Sports, Peace and Development: Conflict Transformation and Breaking Barriers of hostilities in Bougainville

Sports, Peace and Development: Conflict Transformation and Breaking Barriers of hostilities in Bougainville
Women participating in peace games

Since 2007, UNDP has been applying the concept of peace fairs and sport games to the peace and reconciliation process of Papua New Guinea’s (PNG) Autonomous Region Bougainville (ARB). This blend of sports, music and culture has borne fruits and is breaking barriers between divided youth and elders, former fighters and their communities, and between key factions and the Autonomous Government of Bougainville (ABG).

 

The recently held 3rd Bougainville Games must be considered the most transformative event since the signing of the peace agreement signed almost exactly 10 years ago between the national government of PNG and leaders representing the people of Bougainville.

 

The Games were held in the southern district of Buin, a location that for many years has been inaccessible and insecure due to activities by former fighting groups. All of ARB’s districts participated in this competition, including groups the so-called ‘no-go areas’ of Tabago, Kuono and parts of Buin and Panguna. Their enthusiasm and passion for sports and culture was stronger than roadblocks and orders that limited movements and interactions between communities for almost 20 years. Along with the competing teams, the respective chiefs and supporters, most factional leaders turned up to witness such a rare event organized in their area.

 

The event also showed the transformative power of the women of ARB. For the first time, women of the no-go areas of Oria, Wisai and others defied the orders of their male counterparts and mobilized themselves to accompany their sports teams and cultural performers to Buin. The initial objective of the over 200 women was to cook for their teams at the games. But the presence of the women with their persuasive power turned out to be a very successful measure of appeasement as they met with their relatives for the first time after the civil conflict. These reunifications culminated into a massive decision by all to reconcile and to break the long silence between the factions. The faction leaders had no alternative than to give in to this new wave of social harmony emerging.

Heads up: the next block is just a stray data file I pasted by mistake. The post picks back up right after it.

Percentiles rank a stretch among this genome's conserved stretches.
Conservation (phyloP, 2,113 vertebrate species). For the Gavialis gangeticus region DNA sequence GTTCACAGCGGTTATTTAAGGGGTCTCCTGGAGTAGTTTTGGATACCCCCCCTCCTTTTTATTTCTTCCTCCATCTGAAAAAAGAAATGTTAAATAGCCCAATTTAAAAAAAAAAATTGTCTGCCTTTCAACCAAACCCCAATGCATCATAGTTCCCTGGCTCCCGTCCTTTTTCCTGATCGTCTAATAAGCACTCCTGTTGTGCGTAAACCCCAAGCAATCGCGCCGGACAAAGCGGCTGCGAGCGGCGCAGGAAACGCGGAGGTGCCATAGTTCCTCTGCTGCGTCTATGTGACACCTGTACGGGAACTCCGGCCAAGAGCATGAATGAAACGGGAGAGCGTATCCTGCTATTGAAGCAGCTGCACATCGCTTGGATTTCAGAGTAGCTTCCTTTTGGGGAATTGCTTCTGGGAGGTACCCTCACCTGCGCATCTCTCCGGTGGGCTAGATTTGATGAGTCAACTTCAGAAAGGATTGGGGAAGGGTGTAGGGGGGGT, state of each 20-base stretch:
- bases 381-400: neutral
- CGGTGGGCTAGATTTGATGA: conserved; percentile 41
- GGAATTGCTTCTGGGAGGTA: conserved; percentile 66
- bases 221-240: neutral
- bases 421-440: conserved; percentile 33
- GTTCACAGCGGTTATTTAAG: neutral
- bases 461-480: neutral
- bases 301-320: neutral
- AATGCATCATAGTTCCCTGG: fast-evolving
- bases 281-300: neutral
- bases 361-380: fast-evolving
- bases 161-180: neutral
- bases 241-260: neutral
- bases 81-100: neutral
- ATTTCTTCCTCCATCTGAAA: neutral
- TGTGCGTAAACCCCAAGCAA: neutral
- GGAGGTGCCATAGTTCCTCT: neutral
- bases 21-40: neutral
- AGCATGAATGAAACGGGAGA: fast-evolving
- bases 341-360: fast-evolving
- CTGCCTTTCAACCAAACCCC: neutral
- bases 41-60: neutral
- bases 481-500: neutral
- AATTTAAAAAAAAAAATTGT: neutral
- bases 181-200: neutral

Following many one-on-one persuasions to the faction leaders by UNDP during and after the Games, the Meekamui factions – excluded from the 2001 peace agreement – agreed to a meeting where they ultimately charted a way forward for settling their differences and for dialoguing with the ABG. This dialogue is something many Bougainvilleans could not imagine only a short while ago. Not only is UNDP’s support to the peace and reconciliation process in Bougainville the trigger for this emerging social harmony, but with its impartial position, UNDP was also requested to further facilitate the dialogue between factions and the ABG.

 

The profile of the Games were further elevated with the presence of the President of the ABG and with pledges by key members of the both the Regional and National Assembly to highlight the development plans for their constituencies. It is in this light that the recent Games were also the occasion for the opening of the Buin airstrip as well as for the extension of the national electricity grid to Buin town.

 

In the meantime, the ABG has pledged to make the Games a yearly event, now fully owning and organizing them. The plan is to organize the event on a rotational basis so that all districts have the opportunity to host. The next speculated venue is the Panguna district, the area where the Bougainville crisis originated, and yet another perceived insecure and inaccessible area that awaits its chance to open up to all.

 

Future Bougainville Games – now fully owned by ABG and with UNDP support - will further strengthen the capacity of ABG and the people of Bougainville in their quest for peacebuilding, reconciliation and post-conflict recovery.